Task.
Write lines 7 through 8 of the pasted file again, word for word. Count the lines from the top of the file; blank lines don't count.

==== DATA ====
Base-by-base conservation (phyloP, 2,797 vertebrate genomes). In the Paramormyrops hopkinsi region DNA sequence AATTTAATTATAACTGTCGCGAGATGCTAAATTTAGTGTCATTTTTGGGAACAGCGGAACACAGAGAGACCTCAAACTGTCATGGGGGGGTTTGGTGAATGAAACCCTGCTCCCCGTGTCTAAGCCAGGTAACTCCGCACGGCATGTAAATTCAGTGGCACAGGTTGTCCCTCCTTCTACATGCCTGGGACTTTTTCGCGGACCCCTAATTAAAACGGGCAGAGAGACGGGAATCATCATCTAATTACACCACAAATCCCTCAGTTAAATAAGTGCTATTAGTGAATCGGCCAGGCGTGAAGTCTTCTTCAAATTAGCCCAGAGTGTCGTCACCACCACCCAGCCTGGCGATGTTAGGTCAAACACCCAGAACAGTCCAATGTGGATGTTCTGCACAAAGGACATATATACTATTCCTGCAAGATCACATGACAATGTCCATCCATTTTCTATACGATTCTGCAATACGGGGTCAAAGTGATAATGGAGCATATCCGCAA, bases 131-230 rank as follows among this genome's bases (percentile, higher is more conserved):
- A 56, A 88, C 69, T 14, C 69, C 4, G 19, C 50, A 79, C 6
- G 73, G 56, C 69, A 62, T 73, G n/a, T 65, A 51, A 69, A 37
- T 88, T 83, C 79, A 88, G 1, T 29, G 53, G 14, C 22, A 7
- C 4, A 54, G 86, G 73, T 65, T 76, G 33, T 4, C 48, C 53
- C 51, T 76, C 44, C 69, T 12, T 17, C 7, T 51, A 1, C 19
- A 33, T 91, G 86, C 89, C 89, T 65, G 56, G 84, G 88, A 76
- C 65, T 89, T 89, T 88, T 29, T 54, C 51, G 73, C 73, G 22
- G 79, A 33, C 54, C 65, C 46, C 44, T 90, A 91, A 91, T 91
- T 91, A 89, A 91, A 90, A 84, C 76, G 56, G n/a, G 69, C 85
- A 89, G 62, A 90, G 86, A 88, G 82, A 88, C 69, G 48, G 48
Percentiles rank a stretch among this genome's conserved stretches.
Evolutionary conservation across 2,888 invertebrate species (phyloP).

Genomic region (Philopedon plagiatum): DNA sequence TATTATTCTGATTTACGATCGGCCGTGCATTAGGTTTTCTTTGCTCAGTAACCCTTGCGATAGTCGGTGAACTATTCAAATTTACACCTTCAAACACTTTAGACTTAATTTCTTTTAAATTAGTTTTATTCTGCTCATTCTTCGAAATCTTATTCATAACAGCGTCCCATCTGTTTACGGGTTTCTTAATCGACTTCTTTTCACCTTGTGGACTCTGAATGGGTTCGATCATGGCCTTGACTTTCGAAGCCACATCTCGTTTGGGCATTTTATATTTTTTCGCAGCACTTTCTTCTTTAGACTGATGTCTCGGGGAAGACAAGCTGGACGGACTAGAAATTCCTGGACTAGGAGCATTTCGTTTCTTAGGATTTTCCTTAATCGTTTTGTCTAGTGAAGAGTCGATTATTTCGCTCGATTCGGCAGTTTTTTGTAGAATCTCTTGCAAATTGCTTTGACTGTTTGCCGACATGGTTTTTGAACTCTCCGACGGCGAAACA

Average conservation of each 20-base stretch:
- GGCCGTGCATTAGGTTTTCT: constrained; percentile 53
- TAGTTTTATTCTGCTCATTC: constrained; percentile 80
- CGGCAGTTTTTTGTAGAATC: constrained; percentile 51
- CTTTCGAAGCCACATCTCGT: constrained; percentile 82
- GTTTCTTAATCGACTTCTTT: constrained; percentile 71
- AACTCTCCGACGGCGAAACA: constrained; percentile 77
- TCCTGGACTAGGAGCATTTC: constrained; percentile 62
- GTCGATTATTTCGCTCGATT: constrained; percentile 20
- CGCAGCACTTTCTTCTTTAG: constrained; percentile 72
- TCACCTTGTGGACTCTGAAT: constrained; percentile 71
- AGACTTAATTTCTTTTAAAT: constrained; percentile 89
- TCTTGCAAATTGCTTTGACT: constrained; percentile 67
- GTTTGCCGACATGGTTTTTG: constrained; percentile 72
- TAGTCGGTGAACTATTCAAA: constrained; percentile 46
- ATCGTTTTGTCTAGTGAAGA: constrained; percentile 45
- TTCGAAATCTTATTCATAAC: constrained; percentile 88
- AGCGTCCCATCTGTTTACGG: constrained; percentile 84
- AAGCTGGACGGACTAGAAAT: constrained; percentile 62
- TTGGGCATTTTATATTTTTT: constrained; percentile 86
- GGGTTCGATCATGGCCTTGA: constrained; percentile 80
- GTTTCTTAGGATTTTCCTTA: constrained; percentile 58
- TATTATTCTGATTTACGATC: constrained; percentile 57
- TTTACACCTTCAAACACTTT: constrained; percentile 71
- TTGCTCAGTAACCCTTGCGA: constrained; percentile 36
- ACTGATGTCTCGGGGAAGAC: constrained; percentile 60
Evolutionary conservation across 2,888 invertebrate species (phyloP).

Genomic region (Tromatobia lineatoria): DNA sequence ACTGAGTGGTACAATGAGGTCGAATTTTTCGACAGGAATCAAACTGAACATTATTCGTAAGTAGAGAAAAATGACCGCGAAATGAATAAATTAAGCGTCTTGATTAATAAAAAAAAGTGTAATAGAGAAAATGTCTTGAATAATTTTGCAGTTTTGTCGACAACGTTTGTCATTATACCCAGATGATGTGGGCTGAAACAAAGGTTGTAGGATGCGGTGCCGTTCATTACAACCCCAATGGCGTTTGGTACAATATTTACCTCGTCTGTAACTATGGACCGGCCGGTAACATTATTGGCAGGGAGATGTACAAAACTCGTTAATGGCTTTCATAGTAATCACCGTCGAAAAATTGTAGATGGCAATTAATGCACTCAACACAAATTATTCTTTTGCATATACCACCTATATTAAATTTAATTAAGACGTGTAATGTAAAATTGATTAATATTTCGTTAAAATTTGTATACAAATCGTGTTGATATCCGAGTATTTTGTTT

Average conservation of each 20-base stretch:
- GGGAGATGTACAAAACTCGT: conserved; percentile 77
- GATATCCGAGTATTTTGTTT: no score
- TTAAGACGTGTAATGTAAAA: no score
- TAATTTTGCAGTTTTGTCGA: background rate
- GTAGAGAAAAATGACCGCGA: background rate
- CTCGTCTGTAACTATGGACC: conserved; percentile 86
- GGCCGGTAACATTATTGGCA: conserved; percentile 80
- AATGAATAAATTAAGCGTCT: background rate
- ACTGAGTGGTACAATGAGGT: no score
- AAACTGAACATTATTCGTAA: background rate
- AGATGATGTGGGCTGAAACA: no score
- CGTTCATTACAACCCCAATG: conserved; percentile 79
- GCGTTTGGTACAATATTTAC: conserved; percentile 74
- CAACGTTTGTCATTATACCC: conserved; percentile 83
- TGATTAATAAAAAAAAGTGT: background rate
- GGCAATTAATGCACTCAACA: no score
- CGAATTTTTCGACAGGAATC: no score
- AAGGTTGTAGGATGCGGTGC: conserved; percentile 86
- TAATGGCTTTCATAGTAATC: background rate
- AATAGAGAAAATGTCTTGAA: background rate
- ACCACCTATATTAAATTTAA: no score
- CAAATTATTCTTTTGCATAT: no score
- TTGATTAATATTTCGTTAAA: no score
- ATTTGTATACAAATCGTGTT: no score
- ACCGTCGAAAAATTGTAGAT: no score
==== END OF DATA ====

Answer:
- A 33, T 91, G 86, C 89, C 89, T 65, G 56, G 84, G 88, A 76
- C 65, T 89, T 89, T 88, T 29, T 54, C 51, G 73, C 73, G 22